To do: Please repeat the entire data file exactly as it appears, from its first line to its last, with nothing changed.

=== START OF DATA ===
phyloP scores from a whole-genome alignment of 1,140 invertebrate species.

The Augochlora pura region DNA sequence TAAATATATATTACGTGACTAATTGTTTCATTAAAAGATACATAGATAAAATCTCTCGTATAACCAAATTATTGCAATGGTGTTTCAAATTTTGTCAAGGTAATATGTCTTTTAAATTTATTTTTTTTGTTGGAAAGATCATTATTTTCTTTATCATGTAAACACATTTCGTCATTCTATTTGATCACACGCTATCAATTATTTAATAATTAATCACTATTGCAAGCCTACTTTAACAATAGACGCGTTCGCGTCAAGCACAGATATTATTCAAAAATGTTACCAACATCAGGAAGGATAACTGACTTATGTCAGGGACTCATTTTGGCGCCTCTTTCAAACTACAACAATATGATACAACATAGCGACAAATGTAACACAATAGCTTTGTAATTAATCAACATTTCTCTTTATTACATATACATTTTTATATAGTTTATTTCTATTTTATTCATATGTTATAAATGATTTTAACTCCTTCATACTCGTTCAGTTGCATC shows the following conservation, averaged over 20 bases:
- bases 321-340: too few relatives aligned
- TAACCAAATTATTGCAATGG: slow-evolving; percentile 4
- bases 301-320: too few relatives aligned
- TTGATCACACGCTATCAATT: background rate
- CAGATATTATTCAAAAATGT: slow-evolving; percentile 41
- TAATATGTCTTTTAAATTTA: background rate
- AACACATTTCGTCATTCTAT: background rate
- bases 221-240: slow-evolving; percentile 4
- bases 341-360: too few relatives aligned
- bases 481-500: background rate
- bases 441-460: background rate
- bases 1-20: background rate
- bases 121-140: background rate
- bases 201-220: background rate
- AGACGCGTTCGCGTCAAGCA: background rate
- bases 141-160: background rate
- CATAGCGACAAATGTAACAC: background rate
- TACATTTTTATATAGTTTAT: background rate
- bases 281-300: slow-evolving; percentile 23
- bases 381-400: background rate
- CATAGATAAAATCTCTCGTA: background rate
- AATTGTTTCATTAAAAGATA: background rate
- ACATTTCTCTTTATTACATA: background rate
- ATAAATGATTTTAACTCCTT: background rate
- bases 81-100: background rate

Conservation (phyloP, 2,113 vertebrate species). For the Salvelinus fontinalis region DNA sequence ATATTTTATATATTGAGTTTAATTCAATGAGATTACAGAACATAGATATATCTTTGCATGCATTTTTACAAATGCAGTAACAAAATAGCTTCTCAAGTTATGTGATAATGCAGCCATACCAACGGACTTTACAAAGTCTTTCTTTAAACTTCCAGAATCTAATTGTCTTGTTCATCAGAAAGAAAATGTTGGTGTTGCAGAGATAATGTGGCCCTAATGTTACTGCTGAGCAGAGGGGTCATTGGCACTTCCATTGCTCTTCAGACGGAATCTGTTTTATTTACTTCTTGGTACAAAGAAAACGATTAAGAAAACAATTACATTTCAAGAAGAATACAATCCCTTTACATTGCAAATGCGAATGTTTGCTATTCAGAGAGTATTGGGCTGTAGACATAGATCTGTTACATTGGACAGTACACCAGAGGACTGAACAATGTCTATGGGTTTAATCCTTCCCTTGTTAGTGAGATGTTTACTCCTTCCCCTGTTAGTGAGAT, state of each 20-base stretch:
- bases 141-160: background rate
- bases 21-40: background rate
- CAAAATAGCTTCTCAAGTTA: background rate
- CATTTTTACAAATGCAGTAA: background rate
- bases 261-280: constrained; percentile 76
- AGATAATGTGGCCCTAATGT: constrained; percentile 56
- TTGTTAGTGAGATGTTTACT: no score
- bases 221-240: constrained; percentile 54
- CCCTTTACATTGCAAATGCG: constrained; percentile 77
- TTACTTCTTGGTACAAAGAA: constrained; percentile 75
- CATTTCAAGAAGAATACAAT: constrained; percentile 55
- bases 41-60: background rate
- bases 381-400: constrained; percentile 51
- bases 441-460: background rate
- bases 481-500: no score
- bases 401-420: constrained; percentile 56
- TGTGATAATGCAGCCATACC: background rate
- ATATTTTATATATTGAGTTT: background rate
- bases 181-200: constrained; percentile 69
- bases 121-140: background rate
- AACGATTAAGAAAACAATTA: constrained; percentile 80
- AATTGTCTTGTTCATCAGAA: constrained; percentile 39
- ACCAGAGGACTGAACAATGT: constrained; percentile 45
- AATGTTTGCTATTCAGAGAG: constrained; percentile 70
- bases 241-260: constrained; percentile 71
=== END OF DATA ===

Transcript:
phyloP scores from a whole-genome alignment of 1,140 invertebrate species.

The Augochlora pura region DNA sequence TAAATATATATTACGTGACTAATTGTTTCATTAAAAGATACATAGATAAAATCTCTCGTATAACCAAATTATTGCAATGGTGTTTCAAATTTTGTCAAGGTAATATGTCTTTTAAATTTATTTTTTTTGTTGGAAAGATCATTATTTTCTTTATCATGTAAACACATTTCGTCATTCTATTTGATCACACGCTATCAATTATTTAATAATTAATCACTATTGCAAGCCTACTTTAACAATAGACGCGTTCGCGTCAAGCACAGATATTATTCAAAAATGTTACCAACATCAGGAAGGATAACTGACTTATGTCAGGGACTCATTTTGGCGCCTCTTTCAAACTACAACAATATGATACAACATAGCGACAAATGTAACACAATAGCTTTGTAATTAATCAACATTTCTCTTTATTACATATACATTTTTATATAGTTTATTTCTATTTTATTCATATGTTATAAATGATTTTAACTCCTTCATACTCGTTCAGTTGCATC shows the following conservation, averaged over 20 bases:
- bases 321-340: too few relatives aligned
- TAACCAAATTATTGCAATGG: slow-evolving; percentile 4
- bases 301-320: too few relatives aligned
- TTGATCACACGCTATCAATT: background rate
- CAGATATTATTCAAAAATGT: slow-evolving; percentile 41
- TAATATGTCTTTTAAATTTA: background rate
- AACACATTTCGTCATTCTAT: background rate
- bases 221-240: slow-evolving; percentile 4
- bases 341-360: too few relatives aligned
- bases 481-500: background rate
- bases 441-460: background rate
- bases 1-20: background rate
- bases 121-140: background rate
- bases 201-220: background rate
- AGACGCGTTCGCGTCAAGCA: background rate
- bases 141-160: background rate
- CATAGCGACAAATGTAACAC: background rate
- TACATTTTTATATAGTTTAT: background rate
- bases 281-300: slow-evolving; percentile 23
- bases 381-400: background rate
- CATAGATAAAATCTCTCGTA: background rate
- AATTGTTTCATTAAAAGATA: background rate
- ACATTTCTCTTTATTACATA: background rate
- ATAAATGATTTTAACTCCTT: background rate
- bases 81-100: background rate

Conservation (phyloP, 2,113 vertebrate species). For the Salvelinus fontinalis region DNA sequence ATATTTTATATATTGAGTTTAATTCAATGAGATTACAGAACATAGATATATCTTTGCATGCATTTTTACAAATGCAGTAACAAAATAGCTTCTCAAGTTATGTGATAATGCAGCCATACCAACGGACTTTACAAAGTCTTTCTTTAAACTTCCAGAATCTAATTGTCTTGTTCATCAGAAAGAAAATGTTGGTGTTGCAGAGATAATGTGGCCCTAATGTTACTGCTGAGCAGAGGGGTCATTGGCACTTCCATTGCTCTTCAGACGGAATCTGTTTTATTTACTTCTTGGTACAAAGAAAACGATTAAGAAAACAATTACATTTCAAGAAGAATACAATCCCTTTACATTGCAAATGCGAATGTTTGCTATTCAGAGAGTATTGGGCTGTAGACATAGATCTGTTACATTGGACAGTACACCAGAGGACTGAACAATGTCTATGGGTTTAATCCTTCCCTTGTTAGTGAGATGTTTACTCCTTCCCCTGTTAGTGAGAT, state of each 20-base stretch:
- bases 141-160: background rate
- bases 21-40: background rate
- CAAAATAGCTTCTCAAGTTA: background rate
- CATTTTTACAAATGCAGTAA: background rate
- bases 261-280: constrained; percentile 76
- AGATAATGTGGCCCTAATGT: constrained; percentile 56
- TTGTTAGTGAGATGTTTACT: no score
- bases 221-240: constrained; percentile 54
- CCCTTTACATTGCAAATGCG: constrained; percentile 77
- TTACTTCTTGGTACAAAGAA: constrained; percentile 75
- CATTTCAAGAAGAATACAAT: constrained; percentile 55
- bases 41-60: background rate
- bases 381-400: constrained; percentile 51
- bases 441-460: background rate
- bases 481-500: no score
- bases 401-420: constrained; percentile 56
- TGTGATAATGCAGCCATACC: background rate
- ATATTTTATATATTGAGTTT: background rate
- bases 181-200: constrained; percentile 69
- bases 121-140: background rate
- AACGATTAAGAAAACAATTA: constrained; percentile 80
- AATTGTCTTGTTCATCAGAA: constrained; percentile 39
- ACCAGAGGACTGAACAATGT: constrained; percentile 45
- AATGTTTGCTATTCAGAGAG: constrained; percentile 70
- bases 241-260: constrained; percentile 71